Underwood & Brinsley - Wheels Of Industry
w/e 28 August 2005
All this week's pictures were taken with a Kodak DX6490

Whilst rummaging through the bookcase in search of information for this page, I quite by chance, picked up an old battered hardback book called "Out of Darkness" by E. G. Thorpe; a story about a typical Derbyshire mining family that I had inherited from an uncle. First published in 1953, Chapter 1 begins with this paragraph:

Colliers coming off the day shift were straggling up Pit Lane towards the main road and the afternoon sun, walking all the way in the shadow of the pit hills. They sprawled everywhere, these hills, a restless black tide swirling across the green fields, over bush and hedgerow, possessing the earth. Fires were smoking on the tipping end and a horse was toiling up the incline with a tram full of dirt crawling behind it like a tiny fat beetle. The old hills, no longer used, were turning grey and their sides were cracked wide open and dotted with patches of weeds which would soon be flowering into tall red willowherb and yellow ragwort daisies, an incongruous gaiety in that desolate land.

That descriptive passage could equally have applied to any of the mining villages on the Nottinghamshire and Derbyshire coalfield and elsewhere for that matter. The neighbouring villages of Underwood and Brinsley were surrounded by coal mines and would have been no exception. Lying close to Eastwood, Nottinghamshire, birthplace of the author D. H. Lawrence, they are part of what he called "The Country Of My Heart" and contain some of the locations that he used in his novels. Today the pits have all gone but the men who mined the raw material that drove the wheels of industry are still remembered. We'll begin our brief look at the villages at Underwood Church.

Underwood Church

Hunderwode was listed in the 11th century Domesday Book and acquired its present name in 1490 but a church was not erected until 1889 after being commissioned at a cost of £5000 by the Right Honourable Francis Thomas de Grey Cowper, 7th Earl Cowper. The Earl was a British Liberal politician who also served as Lord Lieutenant of Ireland between 1880 and 1882. The church, dedicated to St Michael & All Angels was designed by the Birmingham 'Gothic' architect, J. A. Chatwin in the style of the 14th century, with the clock being installed in 1920 as a memorial to the local men who died in the First World War. The spire is visible from the surrounding countryside and is notable for being covered by oak shingles (see inset).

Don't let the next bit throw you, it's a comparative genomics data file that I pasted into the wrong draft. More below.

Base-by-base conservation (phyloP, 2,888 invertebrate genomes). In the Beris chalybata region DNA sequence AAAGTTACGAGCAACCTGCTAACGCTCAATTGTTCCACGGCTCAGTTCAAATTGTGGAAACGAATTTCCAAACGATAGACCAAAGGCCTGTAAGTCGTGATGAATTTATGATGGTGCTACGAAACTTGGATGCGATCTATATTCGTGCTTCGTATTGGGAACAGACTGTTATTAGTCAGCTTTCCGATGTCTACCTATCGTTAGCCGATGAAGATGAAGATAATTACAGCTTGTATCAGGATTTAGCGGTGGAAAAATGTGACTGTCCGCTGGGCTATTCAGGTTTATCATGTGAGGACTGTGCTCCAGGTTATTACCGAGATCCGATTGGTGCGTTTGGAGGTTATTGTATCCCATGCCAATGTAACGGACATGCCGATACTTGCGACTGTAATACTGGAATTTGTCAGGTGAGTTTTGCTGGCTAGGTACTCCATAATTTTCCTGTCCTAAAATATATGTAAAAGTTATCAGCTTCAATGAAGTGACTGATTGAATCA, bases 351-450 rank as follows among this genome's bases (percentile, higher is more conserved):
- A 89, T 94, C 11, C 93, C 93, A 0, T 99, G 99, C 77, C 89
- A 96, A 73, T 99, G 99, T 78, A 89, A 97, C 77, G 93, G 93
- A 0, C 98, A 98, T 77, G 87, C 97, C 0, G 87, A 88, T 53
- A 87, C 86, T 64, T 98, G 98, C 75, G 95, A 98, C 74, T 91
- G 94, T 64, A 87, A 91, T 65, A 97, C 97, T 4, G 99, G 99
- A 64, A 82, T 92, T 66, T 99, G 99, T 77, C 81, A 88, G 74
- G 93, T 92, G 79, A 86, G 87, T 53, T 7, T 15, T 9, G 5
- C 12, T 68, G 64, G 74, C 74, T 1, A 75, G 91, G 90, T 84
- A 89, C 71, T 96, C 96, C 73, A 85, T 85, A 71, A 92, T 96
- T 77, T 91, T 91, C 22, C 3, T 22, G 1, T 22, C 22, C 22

Lych Gate

Like the church, the lych gate was also designed by J. A. Chatwin for Earl Cowper and was built at the same time as the church. A more recent addition in the churchyard is the part of the Pye Hill Colliery Headstock which can now be seen from Church Lane through the lych gate.
Pye Hill Colliery Headstock

The wheel from the headstock stands as a tribute to the importance to the village of the mining industry and the plaque on the headstock reads "A memorial to Pye Hill Number 1 Colliery dedicated by the Bishop of Sherwood the Rt. Reverend R. Darby on 28th September 1985." Coal had been mined in the area for nearly 700 years since the Middle Ages and there may even have been workings back to Roman times. As we saw in the Monks Way series, the monks of nearby Beauvale Priory held rights to coal mining. The coal was extracted over time by shallow outcrops, bell pits, drift mines and finally deep mines but came to an end in Underwood in the 1980s.
The Yew Tree

The memorial in Underwood churchyard stands in the shadow of a tree. Although it is not a yew, yew trees have long been synonymous with churchyards. A pub bearing the name "Yew Tree" stands on the main road between Underwood and Brinsley, very accessible to miners after a long hard shift and no doubt the landlord here would have seen the inside of many a miner's pay packet long before it reached home.
Brinsley Colliery Site

At the other end of Brinsley is the site of the former Brinsley Colliery which has now been transformed into a picnic area. D H Lawrence's father worked at the colliery and DHL himself used the location in his work calling it Begarlee in "Sons and Lovers". A film of the story starring Trevor Howard was made in 1960 and the colliery scenes were shot here. Lawrence also used the colliery as the main setting in the short story published in 1911 called "Odour of Chrysanthemums" in which he mentions a railway line. The route of that line now forms one of a number of walks in the area, to and around the picnic site.
Brinsley Headstocks

A shaft at Brinsley Colliery was originally sunk to a depth of 450 feet (137m) but good quality coal had almost been exhausted by the 1870s. A second deeper shaft of 780 feet (238m) was sunk in 1872 when tandem headstocks were erected but the reserves were once again exhausted by 1930. The shafts were kept open for another 40 years after this to provide access to neighbouring pits. The headstocks that now stand on the original site in Brinsley are the original structures of 1872, having been restored by British Coal and Nottinghamshire County Council in 1991. The wheels are no longer turning but remain as a monument to their undoubted contribution to the industrial prosperity of the area.

Site Navigation

"Pick A Picture"
Weekly Favourites
Latest Images
Holidays &
Days Out
Special Features
The Guest Page
Site search Web search

powered by FreeFind
Jigsaw Puzzles
Recommended Links

Terms & Conditions of Use
This website is copyright but licensed under a Creative Commons Attribution-NonCommercial-ShareAlike 2.0 Licence.
Please credit the photographer Garth Newton, or add a link to these pages.